His poise was remarkable given the circumstances and he even empathised with Colin Slade, the Highlander who was next in line for the number 10 jersey he had filled for Carter in the Canada match.
"I feel sorry for him," Carter said. "He's getting a lot of talk, comparing us and things like that. He's a great player and deserves his spot."
Cue groin injury to Slade in the Argentina quarter-final in Auckland. Aaron Cruden, who the All Blacks coaches said had been preparing for the World Cup by falling off his skateboard and drinking beer, had been called in as cover should the unthinkable happen and now he was making his way on to Eden Park to replace the stricken Slade in the most pivotal of positions.
His performance was assured. He distributed well and ran with plenty of confidence but later confided the circumstances were a little overwhelming.
"To be honest I don't think it has fully sunken in," Cruden said afterwards. "A week ago I was sitting on the couch watching the games on TV and now I'm playing in them. I feel very blessed to be here."
With Argentina eventually subdued, the Wallabies were dispatched in the semifinal with a minimum of fuss in what was the most complete All Blacks performance of the tournament. With so much talk about choking at World Cups the All Blacks took great delight in strangling the life out of the Aussies.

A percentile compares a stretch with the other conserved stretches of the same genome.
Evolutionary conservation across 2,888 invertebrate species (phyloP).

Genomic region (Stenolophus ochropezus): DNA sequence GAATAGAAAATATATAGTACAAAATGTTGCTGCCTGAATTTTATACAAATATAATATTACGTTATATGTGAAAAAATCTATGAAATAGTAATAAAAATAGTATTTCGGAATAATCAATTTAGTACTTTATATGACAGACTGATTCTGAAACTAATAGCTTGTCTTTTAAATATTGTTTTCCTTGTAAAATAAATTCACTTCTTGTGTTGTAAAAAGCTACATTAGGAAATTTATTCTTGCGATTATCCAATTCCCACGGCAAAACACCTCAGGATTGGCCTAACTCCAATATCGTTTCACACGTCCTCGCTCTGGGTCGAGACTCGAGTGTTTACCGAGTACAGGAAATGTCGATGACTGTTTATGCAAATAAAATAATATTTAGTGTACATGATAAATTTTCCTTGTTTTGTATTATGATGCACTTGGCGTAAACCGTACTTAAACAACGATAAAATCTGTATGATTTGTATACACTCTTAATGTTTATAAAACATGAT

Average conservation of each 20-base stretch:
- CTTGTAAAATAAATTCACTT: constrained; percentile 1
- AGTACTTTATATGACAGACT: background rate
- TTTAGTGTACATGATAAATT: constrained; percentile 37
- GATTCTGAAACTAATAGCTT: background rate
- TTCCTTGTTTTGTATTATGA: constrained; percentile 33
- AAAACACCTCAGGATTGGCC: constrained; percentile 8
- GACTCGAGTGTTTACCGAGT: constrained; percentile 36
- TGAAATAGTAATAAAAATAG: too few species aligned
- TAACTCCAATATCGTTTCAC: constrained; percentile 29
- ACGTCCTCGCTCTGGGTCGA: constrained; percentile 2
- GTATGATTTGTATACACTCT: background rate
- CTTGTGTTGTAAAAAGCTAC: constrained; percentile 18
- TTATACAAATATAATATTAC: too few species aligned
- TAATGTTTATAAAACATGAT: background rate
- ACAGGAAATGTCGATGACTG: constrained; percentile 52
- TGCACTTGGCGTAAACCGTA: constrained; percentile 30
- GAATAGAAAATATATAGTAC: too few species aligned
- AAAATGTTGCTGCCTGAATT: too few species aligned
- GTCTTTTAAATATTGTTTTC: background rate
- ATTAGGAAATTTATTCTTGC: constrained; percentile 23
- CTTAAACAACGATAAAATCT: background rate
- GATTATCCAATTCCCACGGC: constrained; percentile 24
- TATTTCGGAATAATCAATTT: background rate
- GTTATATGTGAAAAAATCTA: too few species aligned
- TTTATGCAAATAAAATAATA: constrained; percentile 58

Cruden was solid at 10 despite threats from the Wallabies that they would target him. Confidence was high moving on to the big one against France, despite the remarks from every All Blacks player or coach heading into the match that the French could never be underestimated.
After all, the squad was imploding in revolt against their coach Marc Leivremont, just how could they pick themselves up from a comprehensive pool loss to the All Blacks to compete against the form team of the tournament?
A clue came before kick-off when the men in white jerseys, who formed an arrowhead either side of captain Thierry Dusautoir, marched on the haka in a rousing show of unity. Their statement finished only when Craig Joubert blew the whistle for fulltime to the relief of every New Zealand player and supporter around the world.
During those fraught 80 minutes, Stephen Donald, the whitebaiter from Waikato who had been called up along with Cruden as back-up at such short notice, kicked the crucial penalty. He got his opportunity in his slightly ill-fitting number 21 jersey after coming on for the Manawatu player who almost inevitably had injured a knee.
So often criticised, the redemption of the fourth-choice first-five, who would shortly jet off to play for Bath in England, was complete.
Coach Graham Henry probably said it best in the aftermath as he summed up a victory that had been 24 years in the making: "It's something we've dreamed of for a while. We can rest in peace."
All Blacks results at the World Cup
pool matches v Tonga 41-10, v Japan 83-7, v France 37-17, v Canada 79-15; quarter-final v Argentina 33-10; semifinal v Australia 20-6; final v France 8-7.